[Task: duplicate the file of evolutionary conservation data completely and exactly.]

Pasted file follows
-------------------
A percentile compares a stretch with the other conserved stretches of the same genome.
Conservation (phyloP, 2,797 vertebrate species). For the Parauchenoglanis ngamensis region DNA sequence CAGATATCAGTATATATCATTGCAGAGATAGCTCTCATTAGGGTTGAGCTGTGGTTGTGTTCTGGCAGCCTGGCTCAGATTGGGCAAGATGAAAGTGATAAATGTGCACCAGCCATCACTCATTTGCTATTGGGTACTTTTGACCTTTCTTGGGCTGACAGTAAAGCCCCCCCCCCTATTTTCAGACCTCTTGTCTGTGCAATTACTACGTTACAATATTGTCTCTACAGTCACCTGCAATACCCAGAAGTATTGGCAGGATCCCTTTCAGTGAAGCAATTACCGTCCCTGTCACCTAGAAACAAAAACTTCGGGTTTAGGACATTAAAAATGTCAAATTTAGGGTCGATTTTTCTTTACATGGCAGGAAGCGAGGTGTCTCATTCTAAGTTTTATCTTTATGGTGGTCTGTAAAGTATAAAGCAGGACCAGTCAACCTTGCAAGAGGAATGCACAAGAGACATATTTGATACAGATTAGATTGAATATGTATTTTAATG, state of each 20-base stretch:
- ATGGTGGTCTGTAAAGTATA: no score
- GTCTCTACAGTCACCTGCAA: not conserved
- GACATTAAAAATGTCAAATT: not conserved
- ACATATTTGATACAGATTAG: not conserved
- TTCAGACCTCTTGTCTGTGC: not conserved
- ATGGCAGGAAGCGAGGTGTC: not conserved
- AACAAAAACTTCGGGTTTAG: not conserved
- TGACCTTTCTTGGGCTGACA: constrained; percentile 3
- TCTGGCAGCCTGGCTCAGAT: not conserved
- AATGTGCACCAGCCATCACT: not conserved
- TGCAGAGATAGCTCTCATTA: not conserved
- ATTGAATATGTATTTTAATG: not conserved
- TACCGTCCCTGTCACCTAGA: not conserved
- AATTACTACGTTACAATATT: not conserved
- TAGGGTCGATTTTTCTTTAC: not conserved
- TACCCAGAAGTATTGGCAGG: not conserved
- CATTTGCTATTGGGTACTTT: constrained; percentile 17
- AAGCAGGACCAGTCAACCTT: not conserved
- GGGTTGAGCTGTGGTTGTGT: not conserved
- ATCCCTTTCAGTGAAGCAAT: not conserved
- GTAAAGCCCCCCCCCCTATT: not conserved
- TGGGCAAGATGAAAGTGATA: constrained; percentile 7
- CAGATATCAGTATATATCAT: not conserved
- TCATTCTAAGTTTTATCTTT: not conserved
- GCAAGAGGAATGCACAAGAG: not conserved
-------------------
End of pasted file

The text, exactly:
A percentile compares a stretch with the other conserved stretches of the same genome.
Conservation (phyloP, 2,797 vertebrate species). For the Parauchenoglanis ngamensis region DNA sequence CAGATATCAGTATATATCATTGCAGAGATAGCTCTCATTAGGGTTGAGCTGTGGTTGTGTTCTGGCAGCCTGGCTCAGATTGGGCAAGATGAAAGTGATAAATGTGCACCAGCCATCACTCATTTGCTATTGGGTACTTTTGACCTTTCTTGGGCTGACAGTAAAGCCCCCCCCCCTATTTTCAGACCTCTTGTCTGTGCAATTACTACGTTACAATATTGTCTCTACAGTCACCTGCAATACCCAGAAGTATTGGCAGGATCCCTTTCAGTGAAGCAATTACCGTCCCTGTCACCTAGAAACAAAAACTTCGGGTTTAGGACATTAAAAATGTCAAATTTAGGGTCGATTTTTCTTTACATGGCAGGAAGCGAGGTGTCTCATTCTAAGTTTTATCTTTATGGTGGTCTGTAAAGTATAAAGCAGGACCAGTCAACCTTGCAAGAGGAATGCACAAGAGACATATTTGATACAGATTAGATTGAATATGTATTTTAATG, state of each 20-base stretch:
- ATGGTGGTCTGTAAAGTATA: no score
- GTCTCTACAGTCACCTGCAA: not conserved
- GACATTAAAAATGTCAAATT: not conserved
- ACATATTTGATACAGATTAG: not conserved
- TTCAGACCTCTTGTCTGTGC: not conserved
- ATGGCAGGAAGCGAGGTGTC: not conserved
- AACAAAAACTTCGGGTTTAG: not conserved
- TGACCTTTCTTGGGCTGACA: constrained; percentile 3
- TCTGGCAGCCTGGCTCAGAT: not conserved
- AATGTGCACCAGCCATCACT: not conserved
- TGCAGAGATAGCTCTCATTA: not conserved
- ATTGAATATGTATTTTAATG: not conserved
- TACCGTCCCTGTCACCTAGA: not conserved
- AATTACTACGTTACAATATT: not conserved
- TAGGGTCGATTTTTCTTTAC: not conserved
- TACCCAGAAGTATTGGCAGG: not conserved
- CATTTGCTATTGGGTACTTT: constrained; percentile 17
- AAGCAGGACCAGTCAACCTT: not conserved
- GGGTTGAGCTGTGGTTGTGT: not conserved
- ATCCCTTTCAGTGAAGCAAT: not conserved
- GTAAAGCCCCCCCCCCTATT: not conserved
- TGGGCAAGATGAAAGTGATA: constrained; percentile 7
- CAGATATCAGTATATATCAT: not conserved
- TCATTCTAAGTTTTATCTTT: not conserved
- GCAAGAGGAATGCACAAGAG: not conserved